Flu threat is nowhere near over
South Carolina has suffered 20 additional deaths attributed to the flu. The Department of Health and Environmental Control says 17 of the latest deaths occurred between Jan. 14-29. Five earlier deaths have just recently been attributed to the flu. Since October, health officials say 46 people have died from the flu in South Carolina. Hundreds have been hospitalized.
Like Fevers, the Number of Flu Patients Is Rising
Thousands of Americans nationwide are grappling with what officials say is turning out to be the worst flu season in nearly a decade. And New Yorkers are falling ill, too. On the third week of January, there were 7,779 confirmed influenza cases and 1,759 people hospitalized in New York, the highest weekly numbers since the state began reporting them in 2004. The efficacy of this year’s flu shot has yet to be calculated for the H3N2 strain, but experts say it is about 30 percent. However, doctors recommend getting vaccinated even if the shot fails to prevent the flu.
AR Flu Deaths Climb to 94, One-Third Had Shot
Deaths from the flu in Arkansas have climbed to 94. Of those, one-third had been vaccinated. That's what state health officials shared when they joined Gov. Asa Hutchinson to reveal complete details from the latest weekly flu report.
Flu epidemic has started
Prague is at the start of a flu epidemic, according to health experts. The number of patients whose laboratory tests have confirmed true influenza has been increasing. Children have seen the largest increase in infection. It is too late for flu vaccinations, as the shots weaken patients for two weeks before building up sufficient antibodies to prevent the disease. The Czech Republic has one of the lowest few vaccination rates in Europe, under 10 percent.
Swamped Hong Kong hospitals to get HK$500 million to handle winter flu emergency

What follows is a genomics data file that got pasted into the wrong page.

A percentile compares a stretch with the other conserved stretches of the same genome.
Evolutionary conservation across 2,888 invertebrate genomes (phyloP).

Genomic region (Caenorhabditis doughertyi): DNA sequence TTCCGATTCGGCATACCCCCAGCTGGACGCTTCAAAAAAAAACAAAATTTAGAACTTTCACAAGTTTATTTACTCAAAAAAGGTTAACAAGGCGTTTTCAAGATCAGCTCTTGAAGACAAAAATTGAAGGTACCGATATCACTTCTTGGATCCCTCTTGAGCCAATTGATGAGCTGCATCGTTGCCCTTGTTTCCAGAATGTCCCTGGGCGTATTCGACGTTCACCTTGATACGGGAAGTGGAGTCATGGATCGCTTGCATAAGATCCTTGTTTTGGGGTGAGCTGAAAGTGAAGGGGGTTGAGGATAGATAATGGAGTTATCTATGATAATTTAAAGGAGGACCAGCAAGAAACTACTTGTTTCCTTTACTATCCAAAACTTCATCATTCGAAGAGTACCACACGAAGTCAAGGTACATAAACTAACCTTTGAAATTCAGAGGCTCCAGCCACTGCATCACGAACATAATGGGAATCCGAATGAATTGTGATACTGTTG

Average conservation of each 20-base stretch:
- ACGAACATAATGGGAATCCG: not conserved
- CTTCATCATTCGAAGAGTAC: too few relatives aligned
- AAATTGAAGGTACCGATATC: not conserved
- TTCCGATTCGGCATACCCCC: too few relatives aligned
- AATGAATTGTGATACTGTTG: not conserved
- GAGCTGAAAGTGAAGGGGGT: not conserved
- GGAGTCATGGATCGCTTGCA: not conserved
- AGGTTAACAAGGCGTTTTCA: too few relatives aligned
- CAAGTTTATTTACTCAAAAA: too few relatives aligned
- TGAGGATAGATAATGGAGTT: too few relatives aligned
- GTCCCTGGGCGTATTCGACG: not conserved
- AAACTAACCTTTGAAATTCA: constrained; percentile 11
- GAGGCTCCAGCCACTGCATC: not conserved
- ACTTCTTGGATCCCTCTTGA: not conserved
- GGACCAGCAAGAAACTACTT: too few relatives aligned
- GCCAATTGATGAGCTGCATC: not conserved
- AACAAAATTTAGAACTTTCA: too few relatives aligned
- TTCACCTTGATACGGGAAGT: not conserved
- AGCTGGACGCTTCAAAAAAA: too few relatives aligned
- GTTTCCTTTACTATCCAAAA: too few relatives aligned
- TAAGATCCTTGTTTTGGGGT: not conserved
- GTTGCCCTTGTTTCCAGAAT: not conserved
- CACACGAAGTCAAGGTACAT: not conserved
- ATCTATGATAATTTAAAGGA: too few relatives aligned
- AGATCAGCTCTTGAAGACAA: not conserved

Hong Kong’s public hospitals are getting HK$500 million (US$64 million) in extra funding from the government as they struggle to cope with a deluge of winter flu cases amid a severe shortage of nursing staff. The high occupancy rate has been due to people coming down with flu. As of last Saturday, the close of the third week of the flu season, the Centre for Health Protection said “the overall admission rate in public hospitals with principal diagnosis of flu was 1.14 (per 10,000 people)”. This figure was “above the seasonal threshold of 0.20 and higher than 0.60 recorded in the previous week”.
Swine flu, bird flu hit North Korea and South Korea days before Winter Olympics kickoff
Super flu outbreaks are ravaging the Korean Peninsula less than two weeks before the Winter Olympics — leaving North Korea scrambling to treat more than 81,000 people infected with swine flu as the South kills off nearly 1 million chickens to contain the bird flu on its side of the border. South Korea is scrambling to contain the bird flu outbreak with less than two weeks until the Opening Ceremony at the Pyeongchang Winter Olympics. The South Korean government ordered about 764,000 chickens from farms near Seoul killed to prevent avian influenza H5N6 from spreading to people, the South’s Korea JongAng Daily reported
Bird flu outbreak casts pall over Tet
In Vietnam, the Health Ministry is urging people across the country to be on alert against bird flu outbreaks before and after Tet. Meanwhile in Viet Nam, influenza A / H5N1 and A / H5N6 continue to occur in poultry in many areas and there's a risk of transmission to humans. From January 17 to 19, bird flu was detected at a poultry-breeding farm in Dien Chau District, the central province of Nghe An.
S. Korea to adopt tracking system for poultry supply chain
South Korea will adopt a tracking system for poultry meats and their eggs to provide consumers with information about the complete supply chain and minimize fallout from contagious animal diseases, the agriculture ministry said. The Ministry of Agriculture, Food and Rural Affairs said the tracking system will record information on chickens, ducks and their eggs, throughout the process from breeding to sales. It said such a system can better allow authorities to trace the origins of birds when they are infected with bird flu
Farms sprayed to stop bird flu
In Cambodia, Agriculture Ministry officials sprayed anti-viral disinfectant at livestock breeding farms nearly 40,000 times in 2017, during which time there were four cases of H5N1. According to the ministry’s annual report, expert officials sprayed a total of 39,879 times at breeding farms and slaughter areas throughout the country.